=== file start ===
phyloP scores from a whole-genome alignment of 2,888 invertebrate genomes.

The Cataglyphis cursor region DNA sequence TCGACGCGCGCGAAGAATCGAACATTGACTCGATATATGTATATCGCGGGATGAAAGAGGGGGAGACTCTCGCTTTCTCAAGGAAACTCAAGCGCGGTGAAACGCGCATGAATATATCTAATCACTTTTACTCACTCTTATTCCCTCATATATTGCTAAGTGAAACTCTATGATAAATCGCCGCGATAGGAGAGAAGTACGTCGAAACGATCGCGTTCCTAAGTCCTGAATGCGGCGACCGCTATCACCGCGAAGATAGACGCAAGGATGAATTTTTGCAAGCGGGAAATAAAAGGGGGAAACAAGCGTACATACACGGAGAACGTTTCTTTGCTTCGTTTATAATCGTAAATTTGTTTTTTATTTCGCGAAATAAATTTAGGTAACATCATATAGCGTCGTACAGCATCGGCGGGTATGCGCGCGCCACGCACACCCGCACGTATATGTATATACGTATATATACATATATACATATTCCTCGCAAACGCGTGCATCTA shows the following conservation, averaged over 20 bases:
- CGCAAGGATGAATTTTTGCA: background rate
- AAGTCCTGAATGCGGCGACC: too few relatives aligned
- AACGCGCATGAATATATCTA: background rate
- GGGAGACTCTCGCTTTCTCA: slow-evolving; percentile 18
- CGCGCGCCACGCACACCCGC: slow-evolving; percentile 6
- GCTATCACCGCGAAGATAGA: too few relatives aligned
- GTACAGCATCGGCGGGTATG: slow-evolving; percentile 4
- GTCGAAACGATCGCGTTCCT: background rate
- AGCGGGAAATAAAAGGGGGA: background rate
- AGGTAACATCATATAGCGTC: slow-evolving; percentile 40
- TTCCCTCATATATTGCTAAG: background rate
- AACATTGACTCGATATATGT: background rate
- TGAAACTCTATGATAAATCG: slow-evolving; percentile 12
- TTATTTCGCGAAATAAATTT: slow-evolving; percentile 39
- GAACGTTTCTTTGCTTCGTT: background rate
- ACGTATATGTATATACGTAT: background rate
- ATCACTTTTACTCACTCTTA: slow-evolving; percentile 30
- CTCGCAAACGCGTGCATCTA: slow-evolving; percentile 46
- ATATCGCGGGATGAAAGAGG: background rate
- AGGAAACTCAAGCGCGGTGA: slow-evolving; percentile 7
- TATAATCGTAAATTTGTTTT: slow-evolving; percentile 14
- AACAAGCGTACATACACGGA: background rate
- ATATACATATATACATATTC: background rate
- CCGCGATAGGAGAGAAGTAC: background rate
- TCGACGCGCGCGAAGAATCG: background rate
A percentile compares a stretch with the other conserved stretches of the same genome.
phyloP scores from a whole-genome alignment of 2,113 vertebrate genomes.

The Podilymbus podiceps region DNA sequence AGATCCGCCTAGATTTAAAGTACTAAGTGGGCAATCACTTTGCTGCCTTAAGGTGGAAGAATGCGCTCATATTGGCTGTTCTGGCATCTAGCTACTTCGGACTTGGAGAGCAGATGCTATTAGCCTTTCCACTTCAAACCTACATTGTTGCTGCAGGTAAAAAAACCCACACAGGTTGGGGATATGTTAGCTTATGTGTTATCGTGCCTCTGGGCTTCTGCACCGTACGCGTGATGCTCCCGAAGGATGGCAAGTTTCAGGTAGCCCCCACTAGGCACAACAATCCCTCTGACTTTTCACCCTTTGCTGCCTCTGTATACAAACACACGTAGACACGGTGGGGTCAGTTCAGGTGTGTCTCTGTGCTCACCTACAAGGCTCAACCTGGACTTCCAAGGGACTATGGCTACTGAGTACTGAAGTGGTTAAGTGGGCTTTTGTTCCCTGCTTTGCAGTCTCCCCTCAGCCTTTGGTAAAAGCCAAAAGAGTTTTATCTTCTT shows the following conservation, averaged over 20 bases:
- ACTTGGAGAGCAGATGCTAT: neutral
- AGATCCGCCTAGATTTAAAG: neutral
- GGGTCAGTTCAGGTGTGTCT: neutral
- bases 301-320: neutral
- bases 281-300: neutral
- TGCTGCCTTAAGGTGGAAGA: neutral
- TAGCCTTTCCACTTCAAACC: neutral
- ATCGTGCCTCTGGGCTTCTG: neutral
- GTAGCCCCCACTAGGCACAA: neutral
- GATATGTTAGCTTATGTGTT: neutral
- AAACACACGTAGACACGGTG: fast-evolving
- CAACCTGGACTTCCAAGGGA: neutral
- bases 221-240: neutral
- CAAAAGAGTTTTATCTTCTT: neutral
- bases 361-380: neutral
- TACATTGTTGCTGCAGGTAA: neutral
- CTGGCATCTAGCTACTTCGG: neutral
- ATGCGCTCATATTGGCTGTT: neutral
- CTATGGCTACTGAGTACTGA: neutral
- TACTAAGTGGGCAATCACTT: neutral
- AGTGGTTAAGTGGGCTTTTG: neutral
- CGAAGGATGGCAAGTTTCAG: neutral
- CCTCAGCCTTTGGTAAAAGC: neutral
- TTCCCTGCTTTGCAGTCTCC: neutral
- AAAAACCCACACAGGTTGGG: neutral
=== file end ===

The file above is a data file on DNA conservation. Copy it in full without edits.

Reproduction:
phyloP scores from a whole-genome alignment of 2,888 invertebrate genomes.

The Cataglyphis cursor region DNA sequence TCGACGCGCGCGAAGAATCGAACATTGACTCGATATATGTATATCGCGGGATGAAAGAGGGGGAGACTCTCGCTTTCTCAAGGAAACTCAAGCGCGGTGAAACGCGCATGAATATATCTAATCACTTTTACTCACTCTTATTCCCTCATATATTGCTAAGTGAAACTCTATGATAAATCGCCGCGATAGGAGAGAAGTACGTCGAAACGATCGCGTTCCTAAGTCCTGAATGCGGCGACCGCTATCACCGCGAAGATAGACGCAAGGATGAATTTTTGCAAGCGGGAAATAAAAGGGGGAAACAAGCGTACATACACGGAGAACGTTTCTTTGCTTCGTTTATAATCGTAAATTTGTTTTTTATTTCGCGAAATAAATTTAGGTAACATCATATAGCGTCGTACAGCATCGGCGGGTATGCGCGCGCCACGCACACCCGCACGTATATGTATATACGTATATATACATATATACATATTCCTCGCAAACGCGTGCATCTA shows the following conservation, averaged over 20 bases:
- CGCAAGGATGAATTTTTGCA: background rate
- AAGTCCTGAATGCGGCGACC: too few relatives aligned
- AACGCGCATGAATATATCTA: background rate
- GGGAGACTCTCGCTTTCTCA: slow-evolving; percentile 18
- CGCGCGCCACGCACACCCGC: slow-evolving; percentile 6
- GCTATCACCGCGAAGATAGA: too few relatives aligned
- GTACAGCATCGGCGGGTATG: slow-evolving; percentile 4
- GTCGAAACGATCGCGTTCCT: background rate
- AGCGGGAAATAAAAGGGGGA: background rate
- AGGTAACATCATATAGCGTC: slow-evolving; percentile 40
- TTCCCTCATATATTGCTAAG: background rate
- AACATTGACTCGATATATGT: background rate
- TGAAACTCTATGATAAATCG: slow-evolving; percentile 12
- TTATTTCGCGAAATAAATTT: slow-evolving; percentile 39
- GAACGTTTCTTTGCTTCGTT: background rate
- ACGTATATGTATATACGTAT: background rate
- ATCACTTTTACTCACTCTTA: slow-evolving; percentile 30
- CTCGCAAACGCGTGCATCTA: slow-evolving; percentile 46
- ATATCGCGGGATGAAAGAGG: background rate
- AGGAAACTCAAGCGCGGTGA: slow-evolving; percentile 7
- TATAATCGTAAATTTGTTTT: slow-evolving; percentile 14
- AACAAGCGTACATACACGGA: background rate
- ATATACATATATACATATTC: background rate
- CCGCGATAGGAGAGAAGTAC: background rate
- TCGACGCGCGCGAAGAATCG: background rate
A percentile compares a stretch with the other conserved stretches of the same genome.
phyloP scores from a whole-genome alignment of 2,113 vertebrate genomes.

The Podilymbus podiceps region DNA sequence AGATCCGCCTAGATTTAAAGTACTAAGTGGGCAATCACTTTGCTGCCTTAAGGTGGAAGAATGCGCTCATATTGGCTGTTCTGGCATCTAGCTACTTCGGACTTGGAGAGCAGATGCTATTAGCCTTTCCACTTCAAACCTACATTGTTGCTGCAGGTAAAAAAACCCACACAGGTTGGGGATATGTTAGCTTATGTGTTATCGTGCCTCTGGGCTTCTGCACCGTACGCGTGATGCTCCCGAAGGATGGCAAGTTTCAGGTAGCCCCCACTAGGCACAACAATCCCTCTGACTTTTCACCCTTTGCTGCCTCTGTATACAAACACACGTAGACACGGTGGGGTCAGTTCAGGTGTGTCTCTGTGCTCACCTACAAGGCTCAACCTGGACTTCCAAGGGACTATGGCTACTGAGTACTGAAGTGGTTAAGTGGGCTTTTGTTCCCTGCTTTGCAGTCTCCCCTCAGCCTTTGGTAAAAGCCAAAAGAGTTTTATCTTCTT shows the following conservation, averaged over 20 bases:
- ACTTGGAGAGCAGATGCTAT: neutral
- AGATCCGCCTAGATTTAAAG: neutral
- GGGTCAGTTCAGGTGTGTCT: neutral
- bases 301-320: neutral
- bases 281-300: neutral
- TGCTGCCTTAAGGTGGAAGA: neutral
- TAGCCTTTCCACTTCAAACC: neutral
- ATCGTGCCTCTGGGCTTCTG: neutral
- GTAGCCCCCACTAGGCACAA: neutral
- GATATGTTAGCTTATGTGTT: neutral
- AAACACACGTAGACACGGTG: fast-evolving
- CAACCTGGACTTCCAAGGGA: neutral
- bases 221-240: neutral
- CAAAAGAGTTTTATCTTCTT: neutral
- bases 361-380: neutral
- TACATTGTTGCTGCAGGTAA: neutral
- CTGGCATCTAGCTACTTCGG: neutral
- ATGCGCTCATATTGGCTGTT: neutral
- CTATGGCTACTGAGTACTGA: neutral
- TACTAAGTGGGCAATCACTT: neutral
- AGTGGTTAAGTGGGCTTTTG: neutral
- CGAAGGATGGCAAGTTTCAG: neutral
- CCTCAGCCTTTGGTAAAAGC: neutral
- TTCCCTGCTTTGCAGTCTCC: neutral
- AAAAACCCACACAGGTTGGG: neutral